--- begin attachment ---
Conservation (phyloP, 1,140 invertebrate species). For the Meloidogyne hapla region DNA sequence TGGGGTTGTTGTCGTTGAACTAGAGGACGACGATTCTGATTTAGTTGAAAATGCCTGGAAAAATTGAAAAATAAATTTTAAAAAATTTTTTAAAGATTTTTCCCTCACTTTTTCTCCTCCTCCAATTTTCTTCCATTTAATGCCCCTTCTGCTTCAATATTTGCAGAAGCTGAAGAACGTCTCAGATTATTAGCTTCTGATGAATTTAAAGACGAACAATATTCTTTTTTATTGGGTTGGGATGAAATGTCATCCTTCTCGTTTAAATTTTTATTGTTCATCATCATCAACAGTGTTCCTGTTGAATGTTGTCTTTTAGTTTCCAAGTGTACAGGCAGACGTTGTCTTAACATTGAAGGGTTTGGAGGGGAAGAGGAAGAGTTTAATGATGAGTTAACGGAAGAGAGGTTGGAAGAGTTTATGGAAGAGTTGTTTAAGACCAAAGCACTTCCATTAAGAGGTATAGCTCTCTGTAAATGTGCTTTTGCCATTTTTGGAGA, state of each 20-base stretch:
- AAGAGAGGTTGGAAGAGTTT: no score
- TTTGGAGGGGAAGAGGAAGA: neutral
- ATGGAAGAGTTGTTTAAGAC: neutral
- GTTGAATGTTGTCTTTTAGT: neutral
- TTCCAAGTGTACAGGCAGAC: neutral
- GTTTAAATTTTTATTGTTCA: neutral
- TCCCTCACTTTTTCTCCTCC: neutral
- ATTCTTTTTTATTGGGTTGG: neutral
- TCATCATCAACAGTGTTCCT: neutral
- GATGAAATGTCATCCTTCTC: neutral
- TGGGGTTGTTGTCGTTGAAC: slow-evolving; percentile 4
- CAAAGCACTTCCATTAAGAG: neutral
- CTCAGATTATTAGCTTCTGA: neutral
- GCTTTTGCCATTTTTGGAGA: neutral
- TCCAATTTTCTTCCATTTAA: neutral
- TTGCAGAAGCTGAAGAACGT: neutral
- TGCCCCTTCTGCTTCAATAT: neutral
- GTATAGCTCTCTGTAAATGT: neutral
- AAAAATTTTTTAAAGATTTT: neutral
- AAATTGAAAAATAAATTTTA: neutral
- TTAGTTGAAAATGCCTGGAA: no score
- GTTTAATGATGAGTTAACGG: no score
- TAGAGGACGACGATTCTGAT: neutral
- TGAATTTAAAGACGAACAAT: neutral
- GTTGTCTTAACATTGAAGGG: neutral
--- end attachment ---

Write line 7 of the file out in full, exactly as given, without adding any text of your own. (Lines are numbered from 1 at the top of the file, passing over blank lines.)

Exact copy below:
- GTTTAAATTTTTATTGTTCA: neutral